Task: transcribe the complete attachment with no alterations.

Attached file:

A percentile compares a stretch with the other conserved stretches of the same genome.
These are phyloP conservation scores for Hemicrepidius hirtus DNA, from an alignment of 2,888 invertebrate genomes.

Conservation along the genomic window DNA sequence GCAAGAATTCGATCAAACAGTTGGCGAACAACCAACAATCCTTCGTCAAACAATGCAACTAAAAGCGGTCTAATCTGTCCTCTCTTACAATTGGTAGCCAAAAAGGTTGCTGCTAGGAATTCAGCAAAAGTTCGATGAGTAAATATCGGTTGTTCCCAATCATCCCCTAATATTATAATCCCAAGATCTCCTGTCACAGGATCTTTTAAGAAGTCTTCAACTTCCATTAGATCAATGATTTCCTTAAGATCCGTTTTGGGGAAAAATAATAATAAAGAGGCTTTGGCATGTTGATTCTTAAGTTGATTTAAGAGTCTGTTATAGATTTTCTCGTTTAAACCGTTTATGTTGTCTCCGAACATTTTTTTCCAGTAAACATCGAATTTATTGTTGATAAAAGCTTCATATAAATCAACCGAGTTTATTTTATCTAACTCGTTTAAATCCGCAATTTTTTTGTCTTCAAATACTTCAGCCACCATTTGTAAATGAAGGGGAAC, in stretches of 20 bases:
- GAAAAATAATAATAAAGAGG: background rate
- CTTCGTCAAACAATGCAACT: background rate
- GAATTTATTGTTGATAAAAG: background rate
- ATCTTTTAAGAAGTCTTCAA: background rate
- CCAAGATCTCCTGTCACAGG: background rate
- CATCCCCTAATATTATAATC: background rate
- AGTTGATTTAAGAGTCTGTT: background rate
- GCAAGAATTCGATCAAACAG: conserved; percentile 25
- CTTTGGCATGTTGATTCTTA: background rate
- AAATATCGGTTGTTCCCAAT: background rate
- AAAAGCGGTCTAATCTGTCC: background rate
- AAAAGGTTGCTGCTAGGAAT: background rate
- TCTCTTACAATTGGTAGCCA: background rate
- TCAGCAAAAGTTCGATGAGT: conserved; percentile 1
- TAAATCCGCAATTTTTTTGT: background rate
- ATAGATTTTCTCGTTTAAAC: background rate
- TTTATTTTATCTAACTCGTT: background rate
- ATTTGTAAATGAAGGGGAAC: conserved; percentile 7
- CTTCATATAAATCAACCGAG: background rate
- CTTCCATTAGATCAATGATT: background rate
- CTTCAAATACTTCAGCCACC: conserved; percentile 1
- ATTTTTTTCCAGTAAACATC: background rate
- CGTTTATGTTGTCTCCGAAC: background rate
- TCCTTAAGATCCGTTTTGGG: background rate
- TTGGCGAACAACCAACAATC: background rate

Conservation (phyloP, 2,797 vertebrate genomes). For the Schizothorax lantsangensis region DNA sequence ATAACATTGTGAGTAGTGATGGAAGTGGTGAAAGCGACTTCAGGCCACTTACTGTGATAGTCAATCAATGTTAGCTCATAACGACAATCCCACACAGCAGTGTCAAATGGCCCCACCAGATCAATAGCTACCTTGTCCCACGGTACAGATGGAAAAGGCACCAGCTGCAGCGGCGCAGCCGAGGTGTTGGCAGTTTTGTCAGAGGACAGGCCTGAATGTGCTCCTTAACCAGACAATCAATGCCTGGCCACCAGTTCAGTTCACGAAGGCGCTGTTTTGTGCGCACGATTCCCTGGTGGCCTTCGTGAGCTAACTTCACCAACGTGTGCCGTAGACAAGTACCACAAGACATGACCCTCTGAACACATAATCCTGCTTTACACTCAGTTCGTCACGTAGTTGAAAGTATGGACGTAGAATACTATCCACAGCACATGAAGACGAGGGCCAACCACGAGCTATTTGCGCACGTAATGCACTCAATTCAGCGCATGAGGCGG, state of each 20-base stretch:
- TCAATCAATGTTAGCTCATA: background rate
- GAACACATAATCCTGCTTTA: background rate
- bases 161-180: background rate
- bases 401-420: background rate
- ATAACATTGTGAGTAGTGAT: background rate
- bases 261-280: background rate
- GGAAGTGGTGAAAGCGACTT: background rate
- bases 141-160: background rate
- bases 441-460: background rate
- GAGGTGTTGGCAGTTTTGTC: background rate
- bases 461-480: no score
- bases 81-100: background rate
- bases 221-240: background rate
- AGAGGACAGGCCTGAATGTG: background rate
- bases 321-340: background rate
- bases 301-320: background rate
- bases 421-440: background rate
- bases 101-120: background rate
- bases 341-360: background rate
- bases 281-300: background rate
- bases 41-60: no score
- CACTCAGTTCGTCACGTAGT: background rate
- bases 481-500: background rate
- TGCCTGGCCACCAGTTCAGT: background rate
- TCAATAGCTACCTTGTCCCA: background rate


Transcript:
A percentile compares a stretch with the other conserved stretches of the same genome.
These are phyloP conservation scores for Hemicrepidius hirtus DNA, from an alignment of 2,888 invertebrate genomes.

Conservation along the genomic window DNA sequence GCAAGAATTCGATCAAACAGTTGGCGAACAACCAACAATCCTTCGTCAAACAATGCAACTAAAAGCGGTCTAATCTGTCCTCTCTTACAATTGGTAGCCAAAAAGGTTGCTGCTAGGAATTCAGCAAAAGTTCGATGAGTAAATATCGGTTGTTCCCAATCATCCCCTAATATTATAATCCCAAGATCTCCTGTCACAGGATCTTTTAAGAAGTCTTCAACTTCCATTAGATCAATGATTTCCTTAAGATCCGTTTTGGGGAAAAATAATAATAAAGAGGCTTTGGCATGTTGATTCTTAAGTTGATTTAAGAGTCTGTTATAGATTTTCTCGTTTAAACCGTTTATGTTGTCTCCGAACATTTTTTTCCAGTAAACATCGAATTTATTGTTGATAAAAGCTTCATATAAATCAACCGAGTTTATTTTATCTAACTCGTTTAAATCCGCAATTTTTTTGTCTTCAAATACTTCAGCCACCATTTGTAAATGAAGGGGAAC, in stretches of 20 bases:
- GAAAAATAATAATAAAGAGG: background rate
- CTTCGTCAAACAATGCAACT: background rate
- GAATTTATTGTTGATAAAAG: background rate
- ATCTTTTAAGAAGTCTTCAA: background rate
- CCAAGATCTCCTGTCACAGG: background rate
- CATCCCCTAATATTATAATC: background rate
- AGTTGATTTAAGAGTCTGTT: background rate
- GCAAGAATTCGATCAAACAG: conserved; percentile 25
- CTTTGGCATGTTGATTCTTA: background rate
- AAATATCGGTTGTTCCCAAT: background rate
- AAAAGCGGTCTAATCTGTCC: background rate
- AAAAGGTTGCTGCTAGGAAT: background rate
- TCTCTTACAATTGGTAGCCA: background rate
- TCAGCAAAAGTTCGATGAGT: conserved; percentile 1
- TAAATCCGCAATTTTTTTGT: background rate
- ATAGATTTTCTCGTTTAAAC: background rate
- TTTATTTTATCTAACTCGTT: background rate
- ATTTGTAAATGAAGGGGAAC: conserved; percentile 7
- CTTCATATAAATCAACCGAG: background rate
- CTTCCATTAGATCAATGATT: background rate
- CTTCAAATACTTCAGCCACC: conserved; percentile 1
- ATTTTTTTCCAGTAAACATC: background rate
- CGTTTATGTTGTCTCCGAAC: background rate
- TCCTTAAGATCCGTTTTGGG: background rate
- TTGGCGAACAACCAACAATC: background rate

Conservation (phyloP, 2,797 vertebrate genomes). For the Schizothorax lantsangensis region DNA sequence ATAACATTGTGAGTAGTGATGGAAGTGGTGAAAGCGACTTCAGGCCACTTACTGTGATAGTCAATCAATGTTAGCTCATAACGACAATCCCACACAGCAGTGTCAAATGGCCCCACCAGATCAATAGCTACCTTGTCCCACGGTACAGATGGAAAAGGCACCAGCTGCAGCGGCGCAGCCGAGGTGTTGGCAGTTTTGTCAGAGGACAGGCCTGAATGTGCTCCTTAACCAGACAATCAATGCCTGGCCACCAGTTCAGTTCACGAAGGCGCTGTTTTGTGCGCACGATTCCCTGGTGGCCTTCGTGAGCTAACTTCACCAACGTGTGCCGTAGACAAGTACCACAAGACATGACCCTCTGAACACATAATCCTGCTTTACACTCAGTTCGTCACGTAGTTGAAAGTATGGACGTAGAATACTATCCACAGCACATGAAGACGAGGGCCAACCACGAGCTATTTGCGCACGTAATGCACTCAATTCAGCGCATGAGGCGG, state of each 20-base stretch:
- TCAATCAATGTTAGCTCATA: background rate
- GAACACATAATCCTGCTTTA: background rate
- bases 161-180: background rate
- bases 401-420: background rate
- ATAACATTGTGAGTAGTGAT: background rate
- bases 261-280: background rate
- GGAAGTGGTGAAAGCGACTT: background rate
- bases 141-160: background rate
- bases 441-460: background rate
- GAGGTGTTGGCAGTTTTGTC: background rate
- bases 461-480: no score
- bases 81-100: background rate
- bases 221-240: background rate
- AGAGGACAGGCCTGAATGTG: background rate
- bases 321-340: background rate
- bases 301-320: background rate
- bases 421-440: background rate
- bases 101-120: background rate
- bases 341-360: background rate
- bases 281-300: background rate
- bases 41-60: no score
- CACTCAGTTCGTCACGTAGT: background rate
- bases 481-500: background rate
- TGCCTGGCCACCAGTTCAGT: background rate
- TCAATAGCTACCTTGTCCCA: background rate